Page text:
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Satire stumbles on boring heroine

Hey there, time traveller!
This article was published 18/4/2014 (1218 days ago), so information in it may no longer be current.

Allan Stratton is a versatile Canadian novelist and young people's author who started his career as a playwright. The Resurrection of Mary Mabel McTavish follows his Leacock Medal for Humour-nominated novel, The Phoenix Lottery.

His new novel, like The Phoenix Lottery, is a skewering of society, especially its religious structures, official pomposity and hypocrisy, with its emphasis on money and the eternal grasping to get it at any cost.

Little escapes Stratton's machine-gun-peppering approach to the world, and although one can be swept up into his propulsive prose and intricate plotting, there isn't much to take away from the story.

Set in the early part of the Depression, the novel romps through the adventures of Mary McTavish, a put-upon girl from southern Ontario with a reprobate father and a dead mother -- a saintly figure whose spirit "visits" Mary. Tormented by Miss Bentwhistle, the borderline-evil headmistress of the school she attends, Mary finds solace in her mother's guidance, though she entertains thoughts of suicide.

While at the town hospital, she performs a miracle under what she believes to be her mother's guidance -- bringing back to life little Timmy, supposedly electrocuted at a revivalist meeting when he touched a metal cross hit by lightning.

The sensation leads a reporter, Doyle, from the Hearst press empire, to cover the story. Mary ends up in Hollywood, where both fictional and historical characters crowd the scene, each with a motivation to exploit, hurt, or save her. Which leaves the reader where?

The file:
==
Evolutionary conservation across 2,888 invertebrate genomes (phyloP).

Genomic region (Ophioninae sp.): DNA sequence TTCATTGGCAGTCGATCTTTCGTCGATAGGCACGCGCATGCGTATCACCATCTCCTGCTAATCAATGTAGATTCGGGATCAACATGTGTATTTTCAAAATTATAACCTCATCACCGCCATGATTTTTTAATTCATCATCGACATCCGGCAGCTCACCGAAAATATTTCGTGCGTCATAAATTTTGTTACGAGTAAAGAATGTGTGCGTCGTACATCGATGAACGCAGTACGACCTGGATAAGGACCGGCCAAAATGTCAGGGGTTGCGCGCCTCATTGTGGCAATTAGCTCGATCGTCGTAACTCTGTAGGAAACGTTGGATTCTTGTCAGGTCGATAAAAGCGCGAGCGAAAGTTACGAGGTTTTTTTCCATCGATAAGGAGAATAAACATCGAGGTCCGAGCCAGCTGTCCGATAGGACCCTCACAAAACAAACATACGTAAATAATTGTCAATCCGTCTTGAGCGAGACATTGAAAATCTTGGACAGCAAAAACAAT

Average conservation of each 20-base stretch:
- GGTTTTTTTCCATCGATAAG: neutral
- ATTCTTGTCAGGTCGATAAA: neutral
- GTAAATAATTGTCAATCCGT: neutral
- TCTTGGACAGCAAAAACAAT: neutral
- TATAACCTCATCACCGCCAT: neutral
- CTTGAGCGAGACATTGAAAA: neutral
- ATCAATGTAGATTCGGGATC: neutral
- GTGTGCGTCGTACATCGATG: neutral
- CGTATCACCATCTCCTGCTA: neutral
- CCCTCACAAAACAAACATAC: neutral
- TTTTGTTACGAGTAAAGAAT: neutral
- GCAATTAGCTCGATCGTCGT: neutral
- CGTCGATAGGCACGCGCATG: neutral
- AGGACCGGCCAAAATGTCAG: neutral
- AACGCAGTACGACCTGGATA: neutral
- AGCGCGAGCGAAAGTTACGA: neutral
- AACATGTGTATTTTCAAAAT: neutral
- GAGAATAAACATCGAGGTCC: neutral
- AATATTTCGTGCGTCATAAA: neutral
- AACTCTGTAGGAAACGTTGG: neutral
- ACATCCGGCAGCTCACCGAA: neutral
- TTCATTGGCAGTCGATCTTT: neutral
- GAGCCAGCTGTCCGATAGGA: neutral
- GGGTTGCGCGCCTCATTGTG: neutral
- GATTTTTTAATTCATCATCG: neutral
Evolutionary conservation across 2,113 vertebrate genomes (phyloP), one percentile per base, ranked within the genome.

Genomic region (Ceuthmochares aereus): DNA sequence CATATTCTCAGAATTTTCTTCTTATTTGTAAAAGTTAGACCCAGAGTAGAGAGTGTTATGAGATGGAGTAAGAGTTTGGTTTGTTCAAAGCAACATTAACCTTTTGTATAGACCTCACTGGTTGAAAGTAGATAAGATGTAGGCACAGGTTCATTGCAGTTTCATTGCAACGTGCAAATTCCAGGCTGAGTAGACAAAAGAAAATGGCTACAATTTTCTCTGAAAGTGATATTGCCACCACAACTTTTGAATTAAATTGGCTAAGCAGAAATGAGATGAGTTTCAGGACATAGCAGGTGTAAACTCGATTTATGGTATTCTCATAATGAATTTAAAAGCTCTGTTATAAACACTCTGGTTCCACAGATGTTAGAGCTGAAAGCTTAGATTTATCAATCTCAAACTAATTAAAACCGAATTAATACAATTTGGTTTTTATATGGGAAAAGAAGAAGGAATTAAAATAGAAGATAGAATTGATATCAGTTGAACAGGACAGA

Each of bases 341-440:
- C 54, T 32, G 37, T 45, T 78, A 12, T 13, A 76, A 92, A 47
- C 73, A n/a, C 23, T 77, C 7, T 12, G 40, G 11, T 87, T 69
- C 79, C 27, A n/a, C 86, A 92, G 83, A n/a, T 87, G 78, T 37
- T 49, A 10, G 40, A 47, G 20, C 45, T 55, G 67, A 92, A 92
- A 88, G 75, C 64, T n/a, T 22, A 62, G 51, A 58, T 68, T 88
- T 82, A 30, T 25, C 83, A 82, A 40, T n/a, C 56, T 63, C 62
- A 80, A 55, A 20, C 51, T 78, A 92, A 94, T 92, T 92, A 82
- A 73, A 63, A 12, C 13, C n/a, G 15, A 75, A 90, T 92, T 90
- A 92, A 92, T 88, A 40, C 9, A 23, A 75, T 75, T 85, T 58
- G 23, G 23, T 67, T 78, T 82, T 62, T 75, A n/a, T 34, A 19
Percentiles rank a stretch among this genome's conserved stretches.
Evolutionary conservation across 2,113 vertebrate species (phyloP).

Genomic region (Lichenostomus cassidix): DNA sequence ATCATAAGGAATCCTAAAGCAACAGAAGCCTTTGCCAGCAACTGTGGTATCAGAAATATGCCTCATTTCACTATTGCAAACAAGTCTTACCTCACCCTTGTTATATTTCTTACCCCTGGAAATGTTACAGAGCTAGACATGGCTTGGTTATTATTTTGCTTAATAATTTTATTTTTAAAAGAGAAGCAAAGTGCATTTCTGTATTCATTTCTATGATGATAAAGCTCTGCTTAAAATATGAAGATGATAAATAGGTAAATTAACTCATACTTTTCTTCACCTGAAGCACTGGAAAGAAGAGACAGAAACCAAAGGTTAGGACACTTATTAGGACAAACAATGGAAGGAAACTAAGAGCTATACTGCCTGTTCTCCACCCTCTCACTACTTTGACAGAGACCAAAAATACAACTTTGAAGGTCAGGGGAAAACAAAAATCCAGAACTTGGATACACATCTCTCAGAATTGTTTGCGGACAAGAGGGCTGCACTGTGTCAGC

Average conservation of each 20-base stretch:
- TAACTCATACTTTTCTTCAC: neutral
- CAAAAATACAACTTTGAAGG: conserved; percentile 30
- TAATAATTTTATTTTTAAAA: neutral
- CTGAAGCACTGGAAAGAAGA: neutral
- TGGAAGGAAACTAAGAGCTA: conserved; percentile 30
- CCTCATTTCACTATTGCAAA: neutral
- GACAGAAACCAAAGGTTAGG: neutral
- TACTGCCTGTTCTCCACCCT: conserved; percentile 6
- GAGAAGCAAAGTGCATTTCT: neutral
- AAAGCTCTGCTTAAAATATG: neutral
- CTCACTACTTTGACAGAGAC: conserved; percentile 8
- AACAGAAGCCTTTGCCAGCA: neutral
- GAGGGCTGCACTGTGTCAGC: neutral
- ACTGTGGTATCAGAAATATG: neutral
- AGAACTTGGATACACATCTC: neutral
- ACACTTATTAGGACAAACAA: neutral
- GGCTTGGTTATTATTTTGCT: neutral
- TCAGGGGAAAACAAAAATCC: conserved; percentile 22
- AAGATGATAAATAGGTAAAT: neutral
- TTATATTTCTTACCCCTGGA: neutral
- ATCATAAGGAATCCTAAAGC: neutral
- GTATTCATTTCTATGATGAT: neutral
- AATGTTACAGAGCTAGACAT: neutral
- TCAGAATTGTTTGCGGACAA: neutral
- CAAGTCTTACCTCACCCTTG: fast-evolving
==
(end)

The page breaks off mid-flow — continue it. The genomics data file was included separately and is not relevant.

Mary herself is an immediate problem. Hardly a Candide cast out roughly into the world, or even an Alice down the Wonderland rabbit-hole of pseudo-religious/high society/Hollywood madness, Mary is a boring, simplistic goof. Sweet enough and trusting in her own way, even her final big decision to turn her back on the evil she perceives in the big phoney world seems high-schoolish and vain.

Her innate goodness is admirable, but she never comes to an insight about the world the way Voltaire's Candide does. Her mother's voice disappears, but is that standard "closure" moment enough? Even Stratton's prose here is vague and stilted.

Despite the vividness of everyone around them, both Alice and Candide remain the central focus of their adventures.

Not so with Mary. Stratton is clearly more interested in the comic potential of the fakers, schemers, bigwigs and even the murderer surrounding Mary. For the most part, she isn't even in the story when all the crazy stuff is going on.

Further, if Stratton believes he is writing satire, what's the point? Do we need an exposé on the early '30s with William Randolph Hearst and J. Edgar Hoover, for example, as characters? How about the bogus (and later quite crazy) preachers (religion is always a con with Stratton), fumbling Communist agitators, or a fake Baroness who impresses gullible Americans?

The book on the whole is too farcical and cartoonish for satire, and not brutal enough, despite the serial killer. Satire is even-handed; it aims at the reader as well as at the situation it presents. Stratton's tone is smug; he chortles, and invites us to chortle, at these crazy or evil folks since, of course, they could never be us -- or at least him.

Nor is he satisfied, despite his ingenious plotting, with raising a chuckle. He pushes for the big laugh, but his easy satire often morphs into fussy sentiment. Wisecracks abound, for example -- "(he) wanted to change the world, but he feared all he'd ever change were his socks" -- but not much wit.

Where are the Marx Brothers when you need them?


Rory Runnells is the artistic director of the Manitoba Association of Playwrights.


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Updated on Saturday, April 19, 2014 at 8:42 AM CDT: Adjusts formatting.

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